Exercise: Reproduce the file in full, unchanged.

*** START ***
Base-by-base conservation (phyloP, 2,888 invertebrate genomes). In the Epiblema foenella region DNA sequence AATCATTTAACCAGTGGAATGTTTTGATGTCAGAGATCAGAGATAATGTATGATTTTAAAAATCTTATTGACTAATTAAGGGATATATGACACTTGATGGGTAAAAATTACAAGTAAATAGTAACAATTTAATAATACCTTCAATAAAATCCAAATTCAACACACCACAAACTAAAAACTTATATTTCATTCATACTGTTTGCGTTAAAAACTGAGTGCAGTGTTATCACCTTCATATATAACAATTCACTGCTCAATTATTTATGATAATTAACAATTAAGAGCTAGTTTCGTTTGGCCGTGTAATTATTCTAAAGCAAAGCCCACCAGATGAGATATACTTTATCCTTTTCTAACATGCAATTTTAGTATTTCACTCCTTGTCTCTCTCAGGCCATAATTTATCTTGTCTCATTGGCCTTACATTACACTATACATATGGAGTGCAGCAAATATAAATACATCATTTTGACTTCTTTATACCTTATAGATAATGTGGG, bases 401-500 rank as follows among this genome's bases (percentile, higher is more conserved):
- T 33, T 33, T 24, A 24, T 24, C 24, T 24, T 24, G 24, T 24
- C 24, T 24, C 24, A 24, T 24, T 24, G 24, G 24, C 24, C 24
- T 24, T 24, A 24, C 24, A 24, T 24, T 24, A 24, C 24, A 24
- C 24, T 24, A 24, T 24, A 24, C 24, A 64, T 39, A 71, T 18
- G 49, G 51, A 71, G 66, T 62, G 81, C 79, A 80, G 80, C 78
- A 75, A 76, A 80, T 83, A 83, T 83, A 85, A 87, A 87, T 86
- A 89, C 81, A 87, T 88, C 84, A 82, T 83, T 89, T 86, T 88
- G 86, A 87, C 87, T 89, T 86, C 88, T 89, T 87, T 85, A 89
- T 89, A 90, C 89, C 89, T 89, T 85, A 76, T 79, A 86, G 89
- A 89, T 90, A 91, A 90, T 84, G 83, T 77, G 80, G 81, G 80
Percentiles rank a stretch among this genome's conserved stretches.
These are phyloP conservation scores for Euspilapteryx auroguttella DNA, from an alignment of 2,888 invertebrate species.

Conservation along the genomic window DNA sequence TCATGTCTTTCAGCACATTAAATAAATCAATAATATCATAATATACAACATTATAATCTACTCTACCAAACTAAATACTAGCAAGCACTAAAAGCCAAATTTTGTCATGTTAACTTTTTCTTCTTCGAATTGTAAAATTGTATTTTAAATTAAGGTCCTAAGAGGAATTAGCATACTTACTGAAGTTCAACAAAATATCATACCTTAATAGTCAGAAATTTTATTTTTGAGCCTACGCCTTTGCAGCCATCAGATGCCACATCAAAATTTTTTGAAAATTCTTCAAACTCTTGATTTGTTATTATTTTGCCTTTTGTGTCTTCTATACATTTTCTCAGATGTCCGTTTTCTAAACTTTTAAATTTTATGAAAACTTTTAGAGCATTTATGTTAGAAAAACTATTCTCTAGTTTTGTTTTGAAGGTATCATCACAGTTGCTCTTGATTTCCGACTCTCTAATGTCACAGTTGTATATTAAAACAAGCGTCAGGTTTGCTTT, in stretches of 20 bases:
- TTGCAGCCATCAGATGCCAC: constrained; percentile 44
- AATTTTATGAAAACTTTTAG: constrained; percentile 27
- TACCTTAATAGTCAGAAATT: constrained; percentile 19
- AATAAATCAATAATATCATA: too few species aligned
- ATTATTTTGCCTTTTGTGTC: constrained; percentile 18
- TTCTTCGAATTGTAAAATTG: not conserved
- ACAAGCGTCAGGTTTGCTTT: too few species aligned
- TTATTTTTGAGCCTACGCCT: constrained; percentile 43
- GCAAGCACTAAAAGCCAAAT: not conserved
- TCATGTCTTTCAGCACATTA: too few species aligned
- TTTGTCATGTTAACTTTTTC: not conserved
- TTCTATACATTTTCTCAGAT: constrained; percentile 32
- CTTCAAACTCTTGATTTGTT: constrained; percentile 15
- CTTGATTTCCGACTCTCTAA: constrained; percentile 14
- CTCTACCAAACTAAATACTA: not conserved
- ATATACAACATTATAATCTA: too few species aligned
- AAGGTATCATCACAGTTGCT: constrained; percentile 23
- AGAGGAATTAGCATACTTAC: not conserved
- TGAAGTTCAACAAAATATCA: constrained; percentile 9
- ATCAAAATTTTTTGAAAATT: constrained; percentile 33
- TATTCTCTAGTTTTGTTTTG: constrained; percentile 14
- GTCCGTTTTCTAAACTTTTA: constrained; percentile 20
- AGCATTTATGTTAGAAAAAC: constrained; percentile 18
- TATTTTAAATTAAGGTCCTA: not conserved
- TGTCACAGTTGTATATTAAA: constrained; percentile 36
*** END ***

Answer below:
Base-by-base conservation (phyloP, 2,888 invertebrate genomes). In the Epiblema foenella region DNA sequence AATCATTTAACCAGTGGAATGTTTTGATGTCAGAGATCAGAGATAATGTATGATTTTAAAAATCTTATTGACTAATTAAGGGATATATGACACTTGATGGGTAAAAATTACAAGTAAATAGTAACAATTTAATAATACCTTCAATAAAATCCAAATTCAACACACCACAAACTAAAAACTTATATTTCATTCATACTGTTTGCGTTAAAAACTGAGTGCAGTGTTATCACCTTCATATATAACAATTCACTGCTCAATTATTTATGATAATTAACAATTAAGAGCTAGTTTCGTTTGGCCGTGTAATTATTCTAAAGCAAAGCCCACCAGATGAGATATACTTTATCCTTTTCTAACATGCAATTTTAGTATTTCACTCCTTGTCTCTCTCAGGCCATAATTTATCTTGTCTCATTGGCCTTACATTACACTATACATATGGAGTGCAGCAAATATAAATACATCATTTTGACTTCTTTATACCTTATAGATAATGTGGG, bases 401-500 rank as follows among this genome's bases (percentile, higher is more conserved):
- T 33, T 33, T 24, A 24, T 24, C 24, T 24, T 24, G 24, T 24
- C 24, T 24, C 24, A 24, T 24, T 24, G 24, G 24, C 24, C 24
- T 24, T 24, A 24, C 24, A 24, T 24, T 24, A 24, C 24, A 24
- C 24, T 24, A 24, T 24, A 24, C 24, A 64, T 39, A 71, T 18
- G 49, G 51, A 71, G 66, T 62, G 81, C 79, A 80, G 80, C 78
- A 75, A 76, A 80, T 83, A 83, T 83, A 85, A 87, A 87, T 86
- A 89, C 81, A 87, T 88, C 84, A 82, T 83, T 89, T 86, T 88
- G 86, A 87, C 87, T 89, T 86, C 88, T 89, T 87, T 85, A 89
- T 89, A 90, C 89, C 89, T 89, T 85, A 76, T 79, A 86, G 89
- A 89, T 90, A 91, A 90, T 84, G 83, T 77, G 80, G 81, G 80
Percentiles rank a stretch among this genome's conserved stretches.
These are phyloP conservation scores for Euspilapteryx auroguttella DNA, from an alignment of 2,888 invertebrate species.

Conservation along the genomic window DNA sequence TCATGTCTTTCAGCACATTAAATAAATCAATAATATCATAATATACAACATTATAATCTACTCTACCAAACTAAATACTAGCAAGCACTAAAAGCCAAATTTTGTCATGTTAACTTTTTCTTCTTCGAATTGTAAAATTGTATTTTAAATTAAGGTCCTAAGAGGAATTAGCATACTTACTGAAGTTCAACAAAATATCATACCTTAATAGTCAGAAATTTTATTTTTGAGCCTACGCCTTTGCAGCCATCAGATGCCACATCAAAATTTTTTGAAAATTCTTCAAACTCTTGATTTGTTATTATTTTGCCTTTTGTGTCTTCTATACATTTTCTCAGATGTCCGTTTTCTAAACTTTTAAATTTTATGAAAACTTTTAGAGCATTTATGTTAGAAAAACTATTCTCTAGTTTTGTTTTGAAGGTATCATCACAGTTGCTCTTGATTTCCGACTCTCTAATGTCACAGTTGTATATTAAAACAAGCGTCAGGTTTGCTTT, in stretches of 20 bases:
- TTGCAGCCATCAGATGCCAC: constrained; percentile 44
- AATTTTATGAAAACTTTTAG: constrained; percentile 27
- TACCTTAATAGTCAGAAATT: constrained; percentile 19
- AATAAATCAATAATATCATA: too few species aligned
- ATTATTTTGCCTTTTGTGTC: constrained; percentile 18
- TTCTTCGAATTGTAAAATTG: not conserved
- ACAAGCGTCAGGTTTGCTTT: too few species aligned
- TTATTTTTGAGCCTACGCCT: constrained; percentile 43
- GCAAGCACTAAAAGCCAAAT: not conserved
- TCATGTCTTTCAGCACATTA: too few species aligned
- TTTGTCATGTTAACTTTTTC: not conserved
- TTCTATACATTTTCTCAGAT: constrained; percentile 32
- CTTCAAACTCTTGATTTGTT: constrained; percentile 15
- CTTGATTTCCGACTCTCTAA: constrained; percentile 14
- CTCTACCAAACTAAATACTA: not conserved
- ATATACAACATTATAATCTA: too few species aligned
- AAGGTATCATCACAGTTGCT: constrained; percentile 23
- AGAGGAATTAGCATACTTAC: not conserved
- TGAAGTTCAACAAAATATCA: constrained; percentile 9
- ATCAAAATTTTTTGAAAATT: constrained; percentile 33
- TATTCTCTAGTTTTGTTTTG: constrained; percentile 14
- GTCCGTTTTCTAAACTTTTA: constrained; percentile 20
- AGCATTTATGTTAGAAAAAC: constrained; percentile 18
- TATTTTAAATTAAGGTCCTA: not conserved
- TGTCACAGTTGTATATTAAA: constrained; percentile 36